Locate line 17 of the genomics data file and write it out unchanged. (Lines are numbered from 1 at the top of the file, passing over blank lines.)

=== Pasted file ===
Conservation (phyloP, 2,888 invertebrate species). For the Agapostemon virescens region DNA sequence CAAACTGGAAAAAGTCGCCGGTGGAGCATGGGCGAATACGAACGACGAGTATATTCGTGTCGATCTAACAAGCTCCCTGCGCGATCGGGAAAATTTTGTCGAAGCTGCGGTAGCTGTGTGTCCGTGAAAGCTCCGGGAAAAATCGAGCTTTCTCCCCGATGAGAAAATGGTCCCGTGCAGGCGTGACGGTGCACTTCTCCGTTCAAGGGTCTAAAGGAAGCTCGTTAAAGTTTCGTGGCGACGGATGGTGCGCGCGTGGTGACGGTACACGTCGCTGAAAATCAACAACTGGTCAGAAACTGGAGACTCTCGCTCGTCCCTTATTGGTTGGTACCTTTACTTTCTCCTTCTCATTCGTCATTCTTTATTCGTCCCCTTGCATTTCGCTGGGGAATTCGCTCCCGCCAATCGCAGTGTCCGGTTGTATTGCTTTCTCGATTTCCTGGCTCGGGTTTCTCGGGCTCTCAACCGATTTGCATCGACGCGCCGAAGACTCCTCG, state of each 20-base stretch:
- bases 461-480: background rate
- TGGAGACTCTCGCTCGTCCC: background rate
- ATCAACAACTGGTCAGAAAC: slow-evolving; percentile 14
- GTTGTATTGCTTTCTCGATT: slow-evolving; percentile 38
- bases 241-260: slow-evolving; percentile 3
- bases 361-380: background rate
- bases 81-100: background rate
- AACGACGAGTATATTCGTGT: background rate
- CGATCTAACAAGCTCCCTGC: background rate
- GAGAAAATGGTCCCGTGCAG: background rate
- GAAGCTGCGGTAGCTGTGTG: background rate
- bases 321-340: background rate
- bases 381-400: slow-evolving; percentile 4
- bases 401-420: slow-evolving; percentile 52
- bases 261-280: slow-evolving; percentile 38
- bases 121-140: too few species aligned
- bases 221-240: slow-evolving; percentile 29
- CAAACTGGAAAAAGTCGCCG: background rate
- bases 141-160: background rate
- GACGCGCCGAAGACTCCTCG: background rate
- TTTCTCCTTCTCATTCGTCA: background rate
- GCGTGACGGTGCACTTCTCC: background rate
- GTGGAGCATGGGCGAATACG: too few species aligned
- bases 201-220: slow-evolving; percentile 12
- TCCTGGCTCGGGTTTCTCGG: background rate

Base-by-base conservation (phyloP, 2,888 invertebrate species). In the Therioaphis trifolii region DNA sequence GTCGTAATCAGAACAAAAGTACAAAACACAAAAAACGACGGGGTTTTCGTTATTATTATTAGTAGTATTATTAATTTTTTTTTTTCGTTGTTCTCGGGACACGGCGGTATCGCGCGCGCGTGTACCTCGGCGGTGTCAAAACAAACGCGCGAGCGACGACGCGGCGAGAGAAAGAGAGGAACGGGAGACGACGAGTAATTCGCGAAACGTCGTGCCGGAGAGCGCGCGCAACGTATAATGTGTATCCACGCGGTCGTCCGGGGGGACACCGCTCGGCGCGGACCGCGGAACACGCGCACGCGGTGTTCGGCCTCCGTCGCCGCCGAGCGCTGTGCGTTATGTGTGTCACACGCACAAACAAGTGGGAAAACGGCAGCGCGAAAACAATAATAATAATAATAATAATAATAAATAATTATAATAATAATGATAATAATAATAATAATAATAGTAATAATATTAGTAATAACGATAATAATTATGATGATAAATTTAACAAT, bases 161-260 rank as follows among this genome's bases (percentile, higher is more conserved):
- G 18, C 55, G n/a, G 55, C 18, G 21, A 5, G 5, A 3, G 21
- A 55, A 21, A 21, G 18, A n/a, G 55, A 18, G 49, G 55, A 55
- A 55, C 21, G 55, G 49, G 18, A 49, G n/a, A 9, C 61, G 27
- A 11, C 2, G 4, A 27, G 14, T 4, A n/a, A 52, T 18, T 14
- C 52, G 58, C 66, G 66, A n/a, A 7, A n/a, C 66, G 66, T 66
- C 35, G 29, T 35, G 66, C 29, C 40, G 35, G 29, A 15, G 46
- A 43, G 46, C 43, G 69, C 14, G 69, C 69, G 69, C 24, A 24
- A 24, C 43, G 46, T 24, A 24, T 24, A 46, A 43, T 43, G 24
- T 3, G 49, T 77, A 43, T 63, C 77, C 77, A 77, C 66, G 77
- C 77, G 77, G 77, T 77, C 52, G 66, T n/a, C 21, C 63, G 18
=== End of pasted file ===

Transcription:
- bases 121-140: too few species aligned